Costco Customer Drops $600K on Diamond Engagement Ring

Johnny Lopez
March 08, 2020 - 9:00 am

Half a million dollar ring in aisle 5!

While you were shopping for bulk toilet paper and hand sanitizer, someone dropped over $600K on a diamond engagement ring at Costco.

The wholesale retailer revealed that a warehouse club member spent the small fortune on a cushion-cut 10-carat solitaire diamond at one of their undisclosed locations, reported Business Insider.

In addition to not disclosing where the blinged out transaction took place, the identity of the buyer has also not been made public.

The exorbitant purchase comes after another mysterious Costco shopper with deep pockets threw down $400K for a diamond ring last year. Who are these people?!

If you think it seems a bit odd that customers are splurging on these lavish items at the discount chain you should know that they currently have multiple pieces of jewelry for sale in the six-figure range.

There are six diamond engagement rings selling for over $100K with the most expensive being a 7.45 platinum solitaire ring, which is going for $364,999.99 plus tax.

But the piece de resistance is an 18kt white gold and diamond necklace, bedazzled with 65 diamond sparklers, and is available for a very reasonable $469,999.99.

“Costco makes purchasing the highest quality diamonds easy by offering only the industry's highest quality diamonds at the lowest possible price,” reads a notice on the company’s website.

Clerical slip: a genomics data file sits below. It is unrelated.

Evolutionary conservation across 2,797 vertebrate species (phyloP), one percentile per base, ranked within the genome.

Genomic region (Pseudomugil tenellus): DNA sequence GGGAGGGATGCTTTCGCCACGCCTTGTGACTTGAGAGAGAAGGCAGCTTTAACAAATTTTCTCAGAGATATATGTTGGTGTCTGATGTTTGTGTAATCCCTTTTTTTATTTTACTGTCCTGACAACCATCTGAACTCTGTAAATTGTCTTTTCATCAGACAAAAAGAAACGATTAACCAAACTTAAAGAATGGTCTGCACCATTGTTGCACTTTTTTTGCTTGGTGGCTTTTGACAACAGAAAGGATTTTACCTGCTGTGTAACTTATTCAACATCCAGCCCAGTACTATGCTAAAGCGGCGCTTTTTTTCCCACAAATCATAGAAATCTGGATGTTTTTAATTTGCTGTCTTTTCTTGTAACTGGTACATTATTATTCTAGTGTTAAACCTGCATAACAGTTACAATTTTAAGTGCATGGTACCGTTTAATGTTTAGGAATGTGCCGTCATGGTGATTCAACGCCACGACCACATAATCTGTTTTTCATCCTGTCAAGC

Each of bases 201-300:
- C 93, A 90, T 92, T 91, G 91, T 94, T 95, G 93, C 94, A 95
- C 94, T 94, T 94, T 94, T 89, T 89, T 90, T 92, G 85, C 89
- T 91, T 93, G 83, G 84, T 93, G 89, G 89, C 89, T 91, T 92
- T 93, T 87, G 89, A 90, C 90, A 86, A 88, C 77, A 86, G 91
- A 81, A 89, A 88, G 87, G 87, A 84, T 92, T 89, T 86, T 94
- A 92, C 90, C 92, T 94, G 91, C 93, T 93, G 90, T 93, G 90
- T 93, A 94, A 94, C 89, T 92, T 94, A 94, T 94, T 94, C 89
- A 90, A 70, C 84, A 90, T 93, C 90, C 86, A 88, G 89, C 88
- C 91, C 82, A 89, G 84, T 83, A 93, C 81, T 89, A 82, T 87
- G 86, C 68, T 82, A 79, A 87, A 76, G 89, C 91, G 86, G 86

“Our long-standing relationship with our suppliers guarantees we get the best selection at the best value.”

Even without the diamond sales, Costco business is booming as people have been raiding its aisle over coronavirus fears.

The members-only warehouse club has been inundated with long lines as shoppers stock up on food, supplies and other home products in response to the spread of COVID-19.

The company’s CFO has said sales have been up 12 percent from the previous year, attributing the increased earnings directly to coronavirus concerns.

While the Centers for Disease Control and Prevention informs that there is no need for Americans who are in good health to stock up on supplies, some state health departments have stressed the importance of making sure they have basic supplies at home in case of an emergency including antibiotics and medication.

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